A cremation burial containing bronze jewelry and rare surviving textile fragments has been unearthed from the Early Iron Age (800-550 B.C.) burial ground at Hallstatt, Austria. Grave goods discovered in the burial include spiral discs of bronze wire placed on top of the cremated remains that were likely fibulae (large brooches used to fasten garments), a massive ribbed arm bangle, the blade of a bronze knife with fragments of the wooden handle still attached, a piece of sheet iron from a belt buckle and an animal bone from a food offering.
The finds were densely packed into the grave, and it was only when the objects were detached and examined closely that archaeologists recognized the surviving traces of fabric on the undersides of the spiral discs. These might be the first archaeological evidence that textile pouches were used to contain cremated remains for burial. Urns were used in other cemeteries of the period, but are very seldom found in the Hallstatt burial ground. The cremated remains are so compact, however, that archaeologists have long suspected they were buried in organic bags whose fabric or leather had decayed over the millennia.
Hallstatt is the site of a salt mine that drew seasonal visitors going back 7,000 years ago to the Neolithic. They attempted to extract the salt using picks made of deer antlers and stone axes, but systematic mining of the salt began in the 16th century B.C. Three prehistoric mines have been identified amidst the warren of subterranean tunnels, one Bronze age, one from the Early Iron Age, one from the Late Iron Age.
High in the Salzberg Valley is a burial ground connected to the mine that is one of the most important prehistoric burial grounds in Europe. The burial ground was in use from 850 B.C. through about 350 B.C. Luxury goods imported from all over the known world were buried with the dead, a testament to the great wealth and far-reaching trade relations generated by the mining of salt at Hallstatt. The variety, quality and distinctiveness of the artifacts found there prompted researchers to use “Hallstatt” as the name of a culture and an entire period of European prehistory (8th-5th centuries B.C.).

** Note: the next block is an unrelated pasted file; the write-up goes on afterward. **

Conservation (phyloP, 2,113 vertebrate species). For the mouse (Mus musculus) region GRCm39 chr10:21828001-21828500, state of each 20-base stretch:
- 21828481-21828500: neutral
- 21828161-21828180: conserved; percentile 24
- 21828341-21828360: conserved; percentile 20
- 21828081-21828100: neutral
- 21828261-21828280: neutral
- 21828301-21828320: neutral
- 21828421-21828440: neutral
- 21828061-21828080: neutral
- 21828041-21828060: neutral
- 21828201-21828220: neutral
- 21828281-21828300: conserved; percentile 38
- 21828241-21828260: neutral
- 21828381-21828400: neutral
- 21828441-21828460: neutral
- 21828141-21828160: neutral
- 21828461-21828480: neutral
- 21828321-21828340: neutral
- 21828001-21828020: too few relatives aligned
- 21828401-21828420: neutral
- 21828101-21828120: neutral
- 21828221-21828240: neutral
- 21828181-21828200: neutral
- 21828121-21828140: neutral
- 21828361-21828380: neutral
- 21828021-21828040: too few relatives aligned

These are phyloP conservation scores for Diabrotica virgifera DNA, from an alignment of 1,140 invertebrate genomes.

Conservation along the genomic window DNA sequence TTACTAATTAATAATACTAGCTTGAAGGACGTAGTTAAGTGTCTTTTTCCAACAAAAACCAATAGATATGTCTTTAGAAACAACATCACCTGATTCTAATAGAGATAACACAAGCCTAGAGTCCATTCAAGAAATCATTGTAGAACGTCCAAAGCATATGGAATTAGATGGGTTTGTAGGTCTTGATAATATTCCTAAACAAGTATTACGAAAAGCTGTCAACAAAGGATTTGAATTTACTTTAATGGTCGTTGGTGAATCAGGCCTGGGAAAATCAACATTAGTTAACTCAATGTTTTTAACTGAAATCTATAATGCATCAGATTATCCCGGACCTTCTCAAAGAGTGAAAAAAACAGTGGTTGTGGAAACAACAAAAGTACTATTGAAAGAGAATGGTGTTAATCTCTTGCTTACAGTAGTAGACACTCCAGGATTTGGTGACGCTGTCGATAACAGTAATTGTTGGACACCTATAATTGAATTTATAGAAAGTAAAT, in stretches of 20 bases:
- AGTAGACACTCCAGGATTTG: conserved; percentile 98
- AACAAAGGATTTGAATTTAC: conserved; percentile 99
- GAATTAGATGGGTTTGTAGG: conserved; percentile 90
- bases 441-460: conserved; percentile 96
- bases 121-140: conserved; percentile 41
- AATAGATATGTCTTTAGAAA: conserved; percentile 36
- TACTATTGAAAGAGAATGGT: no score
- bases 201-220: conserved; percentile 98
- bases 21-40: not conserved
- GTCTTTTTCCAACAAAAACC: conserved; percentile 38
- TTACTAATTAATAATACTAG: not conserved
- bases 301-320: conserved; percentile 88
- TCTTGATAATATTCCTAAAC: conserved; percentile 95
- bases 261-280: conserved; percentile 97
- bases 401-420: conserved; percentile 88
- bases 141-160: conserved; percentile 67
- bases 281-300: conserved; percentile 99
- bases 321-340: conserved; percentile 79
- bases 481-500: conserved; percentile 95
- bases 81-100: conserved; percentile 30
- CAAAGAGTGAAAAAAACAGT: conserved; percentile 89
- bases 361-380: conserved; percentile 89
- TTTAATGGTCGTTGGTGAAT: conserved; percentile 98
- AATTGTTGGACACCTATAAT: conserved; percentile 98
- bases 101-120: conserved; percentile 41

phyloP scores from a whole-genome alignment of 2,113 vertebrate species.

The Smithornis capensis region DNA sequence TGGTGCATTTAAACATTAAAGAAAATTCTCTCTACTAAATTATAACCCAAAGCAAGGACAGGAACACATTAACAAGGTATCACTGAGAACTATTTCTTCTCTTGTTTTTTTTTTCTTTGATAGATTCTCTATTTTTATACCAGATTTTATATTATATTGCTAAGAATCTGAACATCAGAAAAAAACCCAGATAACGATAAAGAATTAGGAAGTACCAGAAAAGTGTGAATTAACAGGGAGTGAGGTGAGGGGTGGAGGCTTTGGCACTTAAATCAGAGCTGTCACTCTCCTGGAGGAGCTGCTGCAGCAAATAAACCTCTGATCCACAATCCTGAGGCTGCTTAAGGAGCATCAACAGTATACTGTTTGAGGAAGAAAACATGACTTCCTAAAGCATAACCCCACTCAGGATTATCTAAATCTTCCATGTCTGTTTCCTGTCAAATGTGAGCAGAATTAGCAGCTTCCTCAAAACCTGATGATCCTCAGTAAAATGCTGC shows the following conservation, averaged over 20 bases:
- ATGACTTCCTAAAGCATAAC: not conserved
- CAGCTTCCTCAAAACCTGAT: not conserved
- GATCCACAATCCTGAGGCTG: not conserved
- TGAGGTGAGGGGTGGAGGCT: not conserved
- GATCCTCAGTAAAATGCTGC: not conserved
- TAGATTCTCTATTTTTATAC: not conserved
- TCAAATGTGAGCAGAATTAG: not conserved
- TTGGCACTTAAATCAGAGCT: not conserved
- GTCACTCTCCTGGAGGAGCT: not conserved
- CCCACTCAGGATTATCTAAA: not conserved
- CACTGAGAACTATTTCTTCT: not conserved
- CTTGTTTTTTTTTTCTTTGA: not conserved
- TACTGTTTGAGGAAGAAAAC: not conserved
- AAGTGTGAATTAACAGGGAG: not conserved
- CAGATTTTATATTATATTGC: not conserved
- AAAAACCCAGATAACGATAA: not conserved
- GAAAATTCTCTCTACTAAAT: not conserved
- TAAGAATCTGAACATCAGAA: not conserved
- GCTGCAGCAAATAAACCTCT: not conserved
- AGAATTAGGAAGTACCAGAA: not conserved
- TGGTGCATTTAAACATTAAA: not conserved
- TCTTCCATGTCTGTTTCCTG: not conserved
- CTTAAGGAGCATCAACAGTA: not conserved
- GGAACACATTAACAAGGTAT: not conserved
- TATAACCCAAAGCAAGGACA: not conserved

The Iron Age burial ground was first discovered in 1846 by Johann Georg Ramsauer, the director of the salt mine who had worked there since he was a 13-year-old apprentice and rose through the ranks to become Bergmeister (mining master) by the age of 36. Then, after discovering the first grave in a gravel pit, with zero training or education he transformed himself into a meticulous accidental archaeologist. From 1846 until 1863, he directed the excavations of the Hallstatt cemetery, and documented everything he found with incredibly detailed watercolors.
In 17 years of excavations, Ramsauer and his crew unearthed 980 graves containing almost 20,000 objects. He thought they had found all that there was to be found, but new graves were discovered in the 1930s and the Natural History Museum has found many more since it began annual excavations of the burial ground in 1992. As of now, more than 1,500 graves have been unearthed and documented, and the discovery of the latest grave suggests the burial ground is even larger than previously realized. Archaeologists estimate there may be another 4,000-5,000 unexplored graves at the site.